Posted at 5 a.m. today
One of the most vulnerable members of the House is lurking in the shadows outside of New Hampshire’s presidential spotlight.
Attention on the Republican presidential candidates in the Granite State’s first in the nation primary on Tuesday would normally be a golden opportunity for a down-ballot incumbent like GOP Rep. Frank Guinta, who has $12,000 in his campaign account, to hitch a ride, boost his visibility and secure some much-needed donations.
Then again, Guinta already has name recognition. For the Manchester congressman, that’s a “double-edged sword,” said New Hampshire GOP consultant Patrick Hynes, an adviser to former Florida Gov. Jeb Bush’s presidential campaign.
Guinta, now in his second nonconsecutive term, is well-known in his home state for breaking campaign finance rules when he accepted a $355,000 contribution from his parents through the “Guinta Family Fund” during his 2010 campaign.
The Federal Election Commission fined him $15,000 in May, which he paid soon after. Guinta has maintained he did nothing wrong, and after repaying the $355,000 loan at the end of January, he reaffirmed he is running for re-election.
New Hampshire Sen. Kelly Ayotte, who’s also vulnerable in 2016, suggested last spring Guinta should resign. A May New Hampshire Union Leader editorial blasted him in just six words: “Frank Guinta is a damned liar.”
“My understanding is that none of them have wanted to reach out to him,” Hynes said of the presidential candidates’ interaction with Guinta. “He’s just too toxic.”
But Washington D.C., hasn’t abandoned him. Just last week, the GOP Steering Committee put Guinta on the Budget Committee.
“Speaker Ryan is supporting all of our House incumbents for re-election, including Congressman Guinta. The speaker and House Republicans are developing a bold agenda, and we need as strong of a majority as possible to be successful,” a spokesman for Team Ryan, the speaker’s political organization, said in a statement on Feb. 5. In late 2015, Majority Leader Kevin McCarthy and National Republican Congressional Committee Chairman Greg Walden, R-Ore., hosted a fundraiser for Guinta in Washington, D.C.
But what some of the D.C. establishment may see as a “reporting snafu,” Hynes said, is a much bigger deal in the eyes of Granite State voters. In an October WMUR Granite State Poll, half of his constituents wanted him to resign.
“I don’t think they realize the degree to which he not only denied he had done anything wrong but repeatedly changed his story and chastised anyone who questioned him about it,” Hynes said of the D.C. perspective. “He dug himself a very big trench. And that’s why people are so frustrated with him in the Granite State.”
But even if Guinta isn’t sought after for stump speech introductions the way, say, Sen. Chuck Grassley was in Iowa, doesn’t mean he hasn’t tapped into the presidential presence in his backyard. Presidential town halls, for example, have drawn national attention to local issues, like the heroin epidemic, that Guinta, founder of a bipartisan task force in the House, has been out-front on. Earlier this month he called on the presidential candidates to present their plans for combatting the crisis in subsequent debates.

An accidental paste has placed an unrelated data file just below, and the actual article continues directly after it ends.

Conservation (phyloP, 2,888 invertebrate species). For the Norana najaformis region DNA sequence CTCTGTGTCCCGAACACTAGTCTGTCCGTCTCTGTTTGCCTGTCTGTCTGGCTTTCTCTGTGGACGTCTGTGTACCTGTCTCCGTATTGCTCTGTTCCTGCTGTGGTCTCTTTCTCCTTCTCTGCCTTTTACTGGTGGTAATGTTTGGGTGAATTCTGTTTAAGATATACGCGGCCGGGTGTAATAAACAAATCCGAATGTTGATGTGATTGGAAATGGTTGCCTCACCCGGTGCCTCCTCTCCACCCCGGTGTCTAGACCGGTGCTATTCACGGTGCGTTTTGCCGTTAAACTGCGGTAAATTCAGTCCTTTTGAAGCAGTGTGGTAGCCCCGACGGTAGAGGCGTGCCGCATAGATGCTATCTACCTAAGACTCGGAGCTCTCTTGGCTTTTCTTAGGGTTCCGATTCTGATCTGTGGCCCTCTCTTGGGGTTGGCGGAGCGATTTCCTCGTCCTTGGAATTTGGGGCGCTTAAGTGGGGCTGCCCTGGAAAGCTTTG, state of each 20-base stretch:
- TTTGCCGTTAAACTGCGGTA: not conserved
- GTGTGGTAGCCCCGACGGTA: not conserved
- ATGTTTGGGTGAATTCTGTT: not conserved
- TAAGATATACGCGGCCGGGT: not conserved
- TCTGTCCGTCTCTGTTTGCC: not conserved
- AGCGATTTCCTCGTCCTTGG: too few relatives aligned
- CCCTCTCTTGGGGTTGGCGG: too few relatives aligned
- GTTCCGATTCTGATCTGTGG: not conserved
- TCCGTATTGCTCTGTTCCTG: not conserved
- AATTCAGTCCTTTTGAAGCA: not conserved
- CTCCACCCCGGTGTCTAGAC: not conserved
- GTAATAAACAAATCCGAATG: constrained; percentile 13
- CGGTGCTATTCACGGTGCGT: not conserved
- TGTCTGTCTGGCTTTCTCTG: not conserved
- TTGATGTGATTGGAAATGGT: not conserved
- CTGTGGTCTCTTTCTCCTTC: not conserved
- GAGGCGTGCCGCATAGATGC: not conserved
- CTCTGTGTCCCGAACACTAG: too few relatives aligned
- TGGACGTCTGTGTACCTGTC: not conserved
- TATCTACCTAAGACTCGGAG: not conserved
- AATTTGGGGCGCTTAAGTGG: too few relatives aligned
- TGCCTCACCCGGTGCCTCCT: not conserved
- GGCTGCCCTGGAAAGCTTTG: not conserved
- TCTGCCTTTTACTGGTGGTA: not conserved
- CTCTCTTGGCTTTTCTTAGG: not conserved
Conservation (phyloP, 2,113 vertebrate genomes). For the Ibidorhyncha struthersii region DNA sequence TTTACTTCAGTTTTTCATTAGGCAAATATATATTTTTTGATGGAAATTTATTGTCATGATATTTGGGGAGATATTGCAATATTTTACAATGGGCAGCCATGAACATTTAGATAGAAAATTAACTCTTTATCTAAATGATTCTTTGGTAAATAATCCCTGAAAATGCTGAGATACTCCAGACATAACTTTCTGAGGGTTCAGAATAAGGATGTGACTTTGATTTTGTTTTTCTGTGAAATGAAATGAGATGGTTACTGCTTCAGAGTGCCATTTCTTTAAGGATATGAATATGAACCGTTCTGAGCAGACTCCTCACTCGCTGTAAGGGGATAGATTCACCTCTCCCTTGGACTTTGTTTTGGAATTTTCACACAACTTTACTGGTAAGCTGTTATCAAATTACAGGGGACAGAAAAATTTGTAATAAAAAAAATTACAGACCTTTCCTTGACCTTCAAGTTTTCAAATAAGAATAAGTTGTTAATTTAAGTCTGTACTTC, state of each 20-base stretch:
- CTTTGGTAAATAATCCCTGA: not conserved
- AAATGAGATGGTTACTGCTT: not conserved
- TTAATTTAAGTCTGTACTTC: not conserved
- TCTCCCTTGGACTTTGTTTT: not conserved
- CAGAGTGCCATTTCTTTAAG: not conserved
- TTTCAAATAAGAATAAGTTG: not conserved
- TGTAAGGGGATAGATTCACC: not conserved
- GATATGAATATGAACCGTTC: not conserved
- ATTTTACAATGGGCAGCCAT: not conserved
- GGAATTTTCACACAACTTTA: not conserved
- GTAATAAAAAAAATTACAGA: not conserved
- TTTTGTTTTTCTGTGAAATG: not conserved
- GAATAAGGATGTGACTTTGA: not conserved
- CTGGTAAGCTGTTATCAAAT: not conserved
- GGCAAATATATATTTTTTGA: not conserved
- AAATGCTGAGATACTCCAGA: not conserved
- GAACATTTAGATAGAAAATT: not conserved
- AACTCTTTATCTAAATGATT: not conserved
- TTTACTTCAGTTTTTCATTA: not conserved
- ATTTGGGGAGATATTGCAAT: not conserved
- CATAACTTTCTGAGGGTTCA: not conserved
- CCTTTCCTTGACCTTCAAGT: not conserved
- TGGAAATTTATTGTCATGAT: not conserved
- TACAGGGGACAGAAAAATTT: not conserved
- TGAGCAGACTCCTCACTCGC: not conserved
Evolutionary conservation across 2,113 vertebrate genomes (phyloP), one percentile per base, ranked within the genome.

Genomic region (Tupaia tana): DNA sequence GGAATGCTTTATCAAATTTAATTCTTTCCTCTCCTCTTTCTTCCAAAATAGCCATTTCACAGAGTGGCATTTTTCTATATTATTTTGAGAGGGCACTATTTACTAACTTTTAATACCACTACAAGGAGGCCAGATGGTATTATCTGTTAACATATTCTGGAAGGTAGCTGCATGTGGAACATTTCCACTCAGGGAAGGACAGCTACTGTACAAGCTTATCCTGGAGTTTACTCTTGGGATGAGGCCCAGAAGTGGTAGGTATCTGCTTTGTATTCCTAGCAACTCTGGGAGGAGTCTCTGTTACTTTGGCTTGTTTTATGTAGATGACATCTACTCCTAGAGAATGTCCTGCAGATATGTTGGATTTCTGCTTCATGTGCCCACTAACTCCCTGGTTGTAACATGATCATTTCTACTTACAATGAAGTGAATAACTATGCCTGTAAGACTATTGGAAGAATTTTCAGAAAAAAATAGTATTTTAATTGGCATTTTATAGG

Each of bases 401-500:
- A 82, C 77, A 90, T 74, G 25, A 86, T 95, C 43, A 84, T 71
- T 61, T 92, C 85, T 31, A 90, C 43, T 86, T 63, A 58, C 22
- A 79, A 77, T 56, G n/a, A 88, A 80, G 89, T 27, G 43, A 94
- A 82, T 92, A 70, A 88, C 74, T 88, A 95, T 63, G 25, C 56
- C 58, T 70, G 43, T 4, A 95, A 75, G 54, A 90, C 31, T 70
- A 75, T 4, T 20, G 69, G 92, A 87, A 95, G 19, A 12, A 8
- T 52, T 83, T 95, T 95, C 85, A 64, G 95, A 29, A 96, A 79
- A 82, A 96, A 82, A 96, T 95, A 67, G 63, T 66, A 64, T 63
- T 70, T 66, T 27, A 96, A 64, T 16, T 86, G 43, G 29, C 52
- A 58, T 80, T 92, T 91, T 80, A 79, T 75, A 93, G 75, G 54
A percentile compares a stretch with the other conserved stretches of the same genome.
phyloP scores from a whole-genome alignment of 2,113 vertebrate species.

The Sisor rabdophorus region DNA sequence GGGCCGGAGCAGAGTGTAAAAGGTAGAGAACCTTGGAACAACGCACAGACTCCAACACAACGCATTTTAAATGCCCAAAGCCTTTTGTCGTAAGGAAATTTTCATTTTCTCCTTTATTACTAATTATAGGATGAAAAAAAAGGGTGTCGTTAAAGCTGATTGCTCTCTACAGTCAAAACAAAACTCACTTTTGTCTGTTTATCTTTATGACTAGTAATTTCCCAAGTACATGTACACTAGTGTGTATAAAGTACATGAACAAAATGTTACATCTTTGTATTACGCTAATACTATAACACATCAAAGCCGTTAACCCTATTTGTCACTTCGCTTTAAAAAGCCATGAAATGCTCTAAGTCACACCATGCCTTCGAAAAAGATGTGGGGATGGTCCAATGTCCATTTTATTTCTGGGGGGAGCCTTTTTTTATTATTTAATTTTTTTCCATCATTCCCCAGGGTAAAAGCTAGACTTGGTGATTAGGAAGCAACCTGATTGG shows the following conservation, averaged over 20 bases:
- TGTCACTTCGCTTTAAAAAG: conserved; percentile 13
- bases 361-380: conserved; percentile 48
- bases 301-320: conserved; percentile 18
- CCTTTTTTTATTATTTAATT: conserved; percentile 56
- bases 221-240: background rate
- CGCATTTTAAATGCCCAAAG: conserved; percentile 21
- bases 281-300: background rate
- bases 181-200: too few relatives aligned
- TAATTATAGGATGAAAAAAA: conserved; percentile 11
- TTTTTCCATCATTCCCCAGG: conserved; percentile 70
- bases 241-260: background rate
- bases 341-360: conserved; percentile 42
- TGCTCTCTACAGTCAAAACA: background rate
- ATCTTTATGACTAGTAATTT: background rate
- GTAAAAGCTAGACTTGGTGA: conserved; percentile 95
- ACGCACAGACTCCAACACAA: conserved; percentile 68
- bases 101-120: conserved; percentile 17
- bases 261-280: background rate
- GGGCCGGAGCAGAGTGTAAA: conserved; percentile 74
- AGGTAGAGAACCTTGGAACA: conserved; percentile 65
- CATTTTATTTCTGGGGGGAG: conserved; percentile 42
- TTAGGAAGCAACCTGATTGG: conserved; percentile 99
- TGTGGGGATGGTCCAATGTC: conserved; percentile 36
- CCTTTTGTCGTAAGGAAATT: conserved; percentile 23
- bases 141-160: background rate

And he’s kept up an active schedule meeting with constituents. His vote against the omnibus spending bill and the budget could enhance his credibility among conservatives and highlight what one local operative called “his independent streak.”
But some Granite State Republicans remain unconvinced he’ll survive a primary, let alone a general election. “The idea that he’s going to be returning to Congress next year is a complete farce,” said former state GOP chairman Fergus Cullen, who’s been one of the earliest and strongest critics of Guinta.
He already faces at least three primary challengers, two of whom have previously run against him. University of New Hampshire professor Dean Dan Innis finished with 41 percent of the vote to Guinta’s 49 percent in the 2014 GOP primary. Innis took in $91,000 in the last quarter of 2015 to Guinta’s $71,000. Although Guinta ended the period with more money in the bank, his $367,000 war chest at the end of December didn’t reflect the loan repayment. Innis had $130,000 in the bank.
Rich Ashooh, an interim executive director at the UNH School of Law, has also been weighing a Guinta primary challenge. He finished third in the 2010 GOP primary, winning 28 percent to Guinta’s 32 percent. A former executive at BAE systems, in the 1980s and early 90s, he worked for former New Hampshire GOP Sen. Warren Rudman. State Rep. Pam Tucker has also been exploring a primary challenge to Guinta.
If he survives the primary, Guinta faces a potential rematch with Democratic former Rep. Carol Shea-Porter in a district that President Barack Obama narrowly carried twice.
“The concern for the establishment, with at least a four-way primary, is you may end up in a situation where Guinta wins,” Hynes said.
Innis said he’s been to events with all of the GOP presidential candidates in the state, but so far, his campaigning has been more “behind the scenes.” On Tuesday, he’ll work at his local polling location in Portsmouth.
After Tuesday, though, “the dynamic will change,” Innis added. Once the presidential candidates leave, congressional candidates will have plenty of time to fight their own battles before their Sept. 13 primary.
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